index contains "references" or "bibliographic
citations" to journal articles. All indexes may be
searched by subject and author, and most computerized
indexes can also be searched by keyword, date and
are produced in both print and computerized formats.
The Howard University Libraries have many indexes
in computerized format. Some topics however will require
the use of CD-ROM or print indexes. Go to the Howard
University (HU) Libraries home page to see the list of
CD-ROM databases available in The Founders Library, Reference
reference librarians can help you select the best index
for your search.
can also go to the HU Libraries home page and check
the list of electronic journals or consult one of our
research guides to identify the major indexes and other
sources for particular subjects.
Search for the Topic Define your search.
out the topic in a complete sentence.
Example: I need information on the
characteristics of successful women leaders.
the topic into concepts.
Concept A: women
Concept B: characteristics
Concept C: leaders
synonyms or related terms for each concept.
Concept A: women - synonyms: woman, female, females
Concept B: characteristics - synonyms: traits, attributes,
Concept C: leaders - synonyms: managers, supervisors
your search, using the appropriate Boolean operators,
truncation symbols and parentheses. The Boolean operator
or is used between synonyms.
Boolean operator and is used between
truncation symbol (usually * or ?) is used to retrieve
all words that begin with that stem, including
the plurals of words. The truncation symbol can
also be used to represent a letter within a word. (example: m?n
will retrieve man, men)
are used to group synonyms for a concept.
wom?n or female?) and (manager? or leader?
or supervisor?) and (characteristic? or trait? or style?)
PsycLit is the database used in this example.
the bibliographic citations found by your search and look
at the subject heading fields of useful articles.
subject headings in relevant citations will help you identify
the best subject headings or other terminology that should
also be searched. Most databases list the subject headings
for each record in the "descriptor" field (DE).
In the sample search, it was discovered that leadership,
leadership style, management personnel, and personality
traits are additional subject headings (descriptors)
that could be used for this search. It was also found
that human females could be used instead
of wom?n or female? The
search terms used for the concepts of characteristic?,
and trait? worked well for finding the
new search to incorporate these terms.
human females and management personnel and (leadership
style or leadership or characteristic? or trait?)
the Information in the Citation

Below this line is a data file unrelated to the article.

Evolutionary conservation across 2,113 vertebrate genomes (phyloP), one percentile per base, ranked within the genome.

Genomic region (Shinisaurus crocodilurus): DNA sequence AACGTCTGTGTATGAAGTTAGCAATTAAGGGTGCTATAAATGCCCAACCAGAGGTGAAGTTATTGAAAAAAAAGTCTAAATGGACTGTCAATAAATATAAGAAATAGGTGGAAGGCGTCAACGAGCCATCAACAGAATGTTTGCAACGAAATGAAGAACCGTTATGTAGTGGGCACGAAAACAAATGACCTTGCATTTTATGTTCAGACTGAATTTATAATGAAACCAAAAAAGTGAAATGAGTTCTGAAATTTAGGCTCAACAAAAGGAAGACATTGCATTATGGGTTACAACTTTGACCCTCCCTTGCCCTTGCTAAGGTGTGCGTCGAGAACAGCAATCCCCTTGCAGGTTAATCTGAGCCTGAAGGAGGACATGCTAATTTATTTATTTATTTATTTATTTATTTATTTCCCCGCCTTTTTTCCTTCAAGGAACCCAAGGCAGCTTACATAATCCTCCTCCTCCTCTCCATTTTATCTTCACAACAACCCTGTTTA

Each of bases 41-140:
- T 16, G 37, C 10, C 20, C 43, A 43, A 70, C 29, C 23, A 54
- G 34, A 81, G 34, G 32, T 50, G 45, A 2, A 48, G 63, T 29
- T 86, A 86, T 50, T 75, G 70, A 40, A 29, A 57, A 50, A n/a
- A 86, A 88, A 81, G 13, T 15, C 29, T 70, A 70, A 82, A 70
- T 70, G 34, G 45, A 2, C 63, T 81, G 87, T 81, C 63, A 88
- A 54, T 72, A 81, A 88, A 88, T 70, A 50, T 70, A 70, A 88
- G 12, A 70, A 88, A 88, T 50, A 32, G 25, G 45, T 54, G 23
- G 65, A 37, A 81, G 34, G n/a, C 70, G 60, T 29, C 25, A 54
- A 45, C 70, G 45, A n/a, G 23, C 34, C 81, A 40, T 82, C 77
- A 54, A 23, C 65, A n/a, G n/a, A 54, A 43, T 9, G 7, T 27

indexes usually label each component of the citation; however,
generally do not. Each bibliographic citation contains the
title of the article
title of the journal (some indexes use abbreviations)
volume number (some journals do not use volume numbers)
issue number (some journals do not number individual issues)
pages on which the article appears
date of the journal
summary or abstract of the article may also be present
in some databases the full text of the article might be
the complete bibliographic citation for each useful article.
For computerized databases, all library workstations permit
printing and downloading onto a floppy disc.
Determine If the Item You Need Is available in the HU Libraries
the journal title is abbreviated, get the full title of
the journal. There are several ways to do this:
the citations are from a printed index, look for journal
list in the front of the first volume for that year.
the citations are from a computerized index, ask a
reference librarian to help you find the complete
to Sterling, the online catalog to see if the title is
housed in one of the HU Libraries. If so, check to
note the location and format (paper copy or microform).
of negro education.
search request results in two entries found.
on the title to display the record.
next screen shows the library location, the volumes and
issues owned by a particular library unit, and indicates
if the title is available on microfilm.
journal title is not in Sterling and you know the specific
article you need, you may fill out an interlibrary
loan (ILL) form to obtain the article from another library. Turnaround
time varies. However, allow at least fourteen days.
Locate the Item
of the HU Libraries has a separate shelving area for current
journals and bound journals.
with the librarians or shelving guides for the library
that you are using to find these locations.
determine whether the journal is over a year old. If it
is, check to see if it is bound or on microfilm; if not,
try the current periodicals.
find a journal on the shelf? Look to see if the journal
is mis-shelved or in the sorting area. If you still
can't find the journal, ask a staff member in the Current
Periodicals area for help.
difficulty finding citations or articles? Ask a reference
Basic Steps in the Research Process
Suggestions for Finding a Topic
Search for Specific Types of Materials
Find Books by Call Numbers